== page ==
As of this moment, I am self-imposing a moratorium on all Rangers-related blog posts. Scoring one earned run in the last 35 innings -- after the 15 run outburst last Thursday night -- is making me ill.
I remember hearing it before my girls were born but I never deeply contemplated it until the day after we brought Trae home from the hospital.
What is "it"? The reality that my daughters' initial impressions of their heavenly father God are formed from their interactions with me, their earthly father. My girls formative years demand interaction with me such that a wholesome vision of their heavenly Father is formed deep within their heart.
To be honest, I've been far from perfect. There have been times when my interaction smacked of impatience and indifference. Through my imperfections I try my best to convey to them the image of a perfect Father but I fall far short.
This evening, I finished off Donald Miller's newest book To Own A Dragon: Reflections on Growing Up Without a Father. The book chronicles Miller's move west to Oregon where he was adopted into the family of John & Terri MacMurray. By watching John MacMurray's interactions with his children, Miller received mentoring about how a godly father conveys God to his children.
Here are some excerpts from MacMurray's counsel to Miller about the role an imperfect, earthly father plays in introducing his children to the perfect, Heavenly Father.
"I do things for Chris (MacMurray's son) because I know Chris will love it. We go on a hike, we go down to the river. Showing Chris things that give him pleasure also gives me pleasure. I've seen a river a thousand times; after a while, you just get bored. But when Chris and I go to the river, I live the whole (experience) through him. I feel his pleasure, and it gives me pleasure. So, God is like that. A father is a fitting metaphor for God" (58).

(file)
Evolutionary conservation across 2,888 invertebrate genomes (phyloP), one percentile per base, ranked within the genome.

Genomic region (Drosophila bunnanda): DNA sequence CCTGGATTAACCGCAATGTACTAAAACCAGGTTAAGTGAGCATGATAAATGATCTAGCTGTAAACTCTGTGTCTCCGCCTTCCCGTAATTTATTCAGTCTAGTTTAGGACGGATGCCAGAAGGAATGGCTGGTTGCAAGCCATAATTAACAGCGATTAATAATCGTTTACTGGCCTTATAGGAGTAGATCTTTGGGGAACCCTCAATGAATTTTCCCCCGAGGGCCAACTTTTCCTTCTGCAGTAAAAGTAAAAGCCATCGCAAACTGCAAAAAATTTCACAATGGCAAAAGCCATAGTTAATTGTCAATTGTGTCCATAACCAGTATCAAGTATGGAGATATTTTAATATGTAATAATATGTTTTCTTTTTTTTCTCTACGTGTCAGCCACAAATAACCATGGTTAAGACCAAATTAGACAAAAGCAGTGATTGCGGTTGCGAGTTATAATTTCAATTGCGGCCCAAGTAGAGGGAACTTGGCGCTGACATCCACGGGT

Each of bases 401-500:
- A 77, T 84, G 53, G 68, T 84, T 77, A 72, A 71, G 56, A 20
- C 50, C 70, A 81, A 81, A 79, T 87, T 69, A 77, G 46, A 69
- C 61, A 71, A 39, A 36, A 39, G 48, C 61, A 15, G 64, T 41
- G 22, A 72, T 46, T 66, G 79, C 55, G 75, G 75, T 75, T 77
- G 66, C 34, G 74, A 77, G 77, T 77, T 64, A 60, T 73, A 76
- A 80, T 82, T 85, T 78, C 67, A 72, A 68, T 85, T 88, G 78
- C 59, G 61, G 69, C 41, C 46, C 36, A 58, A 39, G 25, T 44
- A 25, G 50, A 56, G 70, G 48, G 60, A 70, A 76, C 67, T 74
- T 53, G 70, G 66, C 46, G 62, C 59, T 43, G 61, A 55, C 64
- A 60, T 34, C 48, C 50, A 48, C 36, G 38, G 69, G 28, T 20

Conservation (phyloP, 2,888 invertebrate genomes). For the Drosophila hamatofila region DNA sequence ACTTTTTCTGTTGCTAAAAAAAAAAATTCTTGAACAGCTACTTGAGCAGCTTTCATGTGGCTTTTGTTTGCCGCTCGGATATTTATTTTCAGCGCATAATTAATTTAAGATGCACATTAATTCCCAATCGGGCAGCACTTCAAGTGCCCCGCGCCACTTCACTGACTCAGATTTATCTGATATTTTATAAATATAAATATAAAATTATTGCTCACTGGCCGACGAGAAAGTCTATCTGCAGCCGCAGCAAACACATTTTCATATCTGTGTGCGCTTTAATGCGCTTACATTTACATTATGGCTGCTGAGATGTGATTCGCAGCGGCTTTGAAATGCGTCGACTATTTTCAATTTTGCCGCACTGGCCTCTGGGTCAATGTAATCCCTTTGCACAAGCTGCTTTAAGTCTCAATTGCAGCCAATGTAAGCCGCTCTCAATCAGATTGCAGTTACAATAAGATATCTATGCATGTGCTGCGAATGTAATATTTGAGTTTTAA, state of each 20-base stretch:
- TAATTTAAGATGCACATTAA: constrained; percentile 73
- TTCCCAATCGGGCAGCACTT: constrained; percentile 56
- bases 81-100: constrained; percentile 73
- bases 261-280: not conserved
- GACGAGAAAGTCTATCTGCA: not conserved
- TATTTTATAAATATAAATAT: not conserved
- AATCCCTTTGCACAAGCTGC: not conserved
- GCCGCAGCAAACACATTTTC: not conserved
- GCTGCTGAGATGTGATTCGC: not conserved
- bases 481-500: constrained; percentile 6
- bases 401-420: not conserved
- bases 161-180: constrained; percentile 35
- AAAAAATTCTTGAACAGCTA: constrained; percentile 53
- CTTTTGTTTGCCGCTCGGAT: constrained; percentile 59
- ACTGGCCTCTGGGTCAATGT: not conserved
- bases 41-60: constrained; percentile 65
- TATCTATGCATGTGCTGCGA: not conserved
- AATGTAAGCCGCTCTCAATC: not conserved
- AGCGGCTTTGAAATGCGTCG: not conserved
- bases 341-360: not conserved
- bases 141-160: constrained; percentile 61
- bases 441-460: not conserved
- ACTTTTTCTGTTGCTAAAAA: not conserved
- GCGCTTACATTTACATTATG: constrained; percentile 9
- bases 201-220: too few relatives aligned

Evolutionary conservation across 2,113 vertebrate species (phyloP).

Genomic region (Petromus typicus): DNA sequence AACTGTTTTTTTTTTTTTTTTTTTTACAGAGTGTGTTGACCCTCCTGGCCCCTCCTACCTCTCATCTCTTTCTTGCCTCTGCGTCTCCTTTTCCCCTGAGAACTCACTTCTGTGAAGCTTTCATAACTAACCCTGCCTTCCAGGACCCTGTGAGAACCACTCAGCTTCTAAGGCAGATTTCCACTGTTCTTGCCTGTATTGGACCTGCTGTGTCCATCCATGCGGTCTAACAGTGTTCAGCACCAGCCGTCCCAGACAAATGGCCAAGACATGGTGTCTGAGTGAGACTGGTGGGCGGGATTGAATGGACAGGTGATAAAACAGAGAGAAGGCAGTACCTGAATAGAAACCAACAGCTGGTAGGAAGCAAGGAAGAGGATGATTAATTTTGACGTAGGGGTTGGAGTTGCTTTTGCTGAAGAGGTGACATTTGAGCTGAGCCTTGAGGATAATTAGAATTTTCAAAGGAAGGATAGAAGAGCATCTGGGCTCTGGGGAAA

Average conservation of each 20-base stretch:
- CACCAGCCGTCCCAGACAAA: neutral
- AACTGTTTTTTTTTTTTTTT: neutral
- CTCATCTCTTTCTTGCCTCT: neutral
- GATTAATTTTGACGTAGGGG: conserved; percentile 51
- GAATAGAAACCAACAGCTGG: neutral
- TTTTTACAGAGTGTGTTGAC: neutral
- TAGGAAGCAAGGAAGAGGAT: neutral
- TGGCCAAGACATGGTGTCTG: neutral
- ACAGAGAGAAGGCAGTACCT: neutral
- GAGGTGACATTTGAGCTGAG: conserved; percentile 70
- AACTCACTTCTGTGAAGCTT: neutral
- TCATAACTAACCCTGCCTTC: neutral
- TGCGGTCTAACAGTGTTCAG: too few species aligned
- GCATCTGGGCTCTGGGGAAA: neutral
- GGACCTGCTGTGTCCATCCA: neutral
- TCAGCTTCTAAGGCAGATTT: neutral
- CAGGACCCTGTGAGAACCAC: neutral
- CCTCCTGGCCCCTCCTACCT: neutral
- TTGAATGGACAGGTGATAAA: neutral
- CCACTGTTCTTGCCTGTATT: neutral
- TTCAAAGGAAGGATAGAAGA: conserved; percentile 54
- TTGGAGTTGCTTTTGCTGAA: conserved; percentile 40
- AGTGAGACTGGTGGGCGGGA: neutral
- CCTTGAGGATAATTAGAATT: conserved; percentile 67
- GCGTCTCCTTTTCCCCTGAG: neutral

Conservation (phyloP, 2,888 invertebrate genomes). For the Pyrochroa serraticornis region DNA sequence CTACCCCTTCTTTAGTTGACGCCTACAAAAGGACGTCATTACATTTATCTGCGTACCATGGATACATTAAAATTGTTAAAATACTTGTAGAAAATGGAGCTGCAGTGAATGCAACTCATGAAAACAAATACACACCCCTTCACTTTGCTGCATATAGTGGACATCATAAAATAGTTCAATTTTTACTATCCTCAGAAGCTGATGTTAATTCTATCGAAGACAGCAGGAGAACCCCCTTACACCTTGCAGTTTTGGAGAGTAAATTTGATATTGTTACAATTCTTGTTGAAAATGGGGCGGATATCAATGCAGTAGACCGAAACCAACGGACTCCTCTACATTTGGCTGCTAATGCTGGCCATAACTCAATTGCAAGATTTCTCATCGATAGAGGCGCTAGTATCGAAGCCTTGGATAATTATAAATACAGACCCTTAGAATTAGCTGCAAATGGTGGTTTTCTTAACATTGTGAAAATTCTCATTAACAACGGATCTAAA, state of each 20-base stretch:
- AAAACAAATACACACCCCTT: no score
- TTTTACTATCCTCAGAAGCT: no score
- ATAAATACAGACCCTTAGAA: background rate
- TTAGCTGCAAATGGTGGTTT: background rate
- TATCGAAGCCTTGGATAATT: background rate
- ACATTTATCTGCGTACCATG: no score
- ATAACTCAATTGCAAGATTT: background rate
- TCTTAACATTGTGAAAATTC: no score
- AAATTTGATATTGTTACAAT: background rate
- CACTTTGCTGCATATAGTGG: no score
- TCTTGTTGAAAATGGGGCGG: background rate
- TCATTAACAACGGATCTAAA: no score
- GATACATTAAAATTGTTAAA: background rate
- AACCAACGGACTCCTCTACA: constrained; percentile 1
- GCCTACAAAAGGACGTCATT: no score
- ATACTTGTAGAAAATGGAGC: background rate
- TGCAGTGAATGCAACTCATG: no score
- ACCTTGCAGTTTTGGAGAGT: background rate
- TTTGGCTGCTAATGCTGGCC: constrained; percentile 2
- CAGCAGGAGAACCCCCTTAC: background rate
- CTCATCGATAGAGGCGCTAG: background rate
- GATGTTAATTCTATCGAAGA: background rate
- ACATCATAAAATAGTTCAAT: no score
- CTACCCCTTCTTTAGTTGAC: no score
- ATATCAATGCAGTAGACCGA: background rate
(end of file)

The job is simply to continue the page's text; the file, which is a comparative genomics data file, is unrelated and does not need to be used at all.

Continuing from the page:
"I guess what I am saying is, one day, I've got to introduce Chris to his real Father. God put me in Chris's life to take care of him and love him, but ultimately, we all belong to God. In Scripture, He refers to Himself as our Father and I think He really longs for us to know Him as that" (59).
"There isn't any love like this. I love Chris and the girls in a way I can't explain. I really can't. It feels like some kind of miracle. I want them to love life; I want to give them joy; I want them to mature. And now that I have felt all of this, I understand so much more of life; I understand why a sunset is beautiful; I understand why I don't get what I want all the time; I understand why God disciplines me; I understand God is a father" (60).
Miller closes the book with this poignant thought: "The Scripture that states, if an earthly father knows how to provide for his children, how much more God knows how to provide for His, speaks volumes in antithesis to: If an earthly father abandons his children and wrecks their lives, how much more would an abandonment from God destroy a human being" (182-183)?
Dads, we have an awesome role, an incredibly integral part in the story of our children's faith. Will our children have faith? Only to the extent that we, as imperfect, earthly fathers take serious our calling to introduce our children to the perfect, heavenly Father.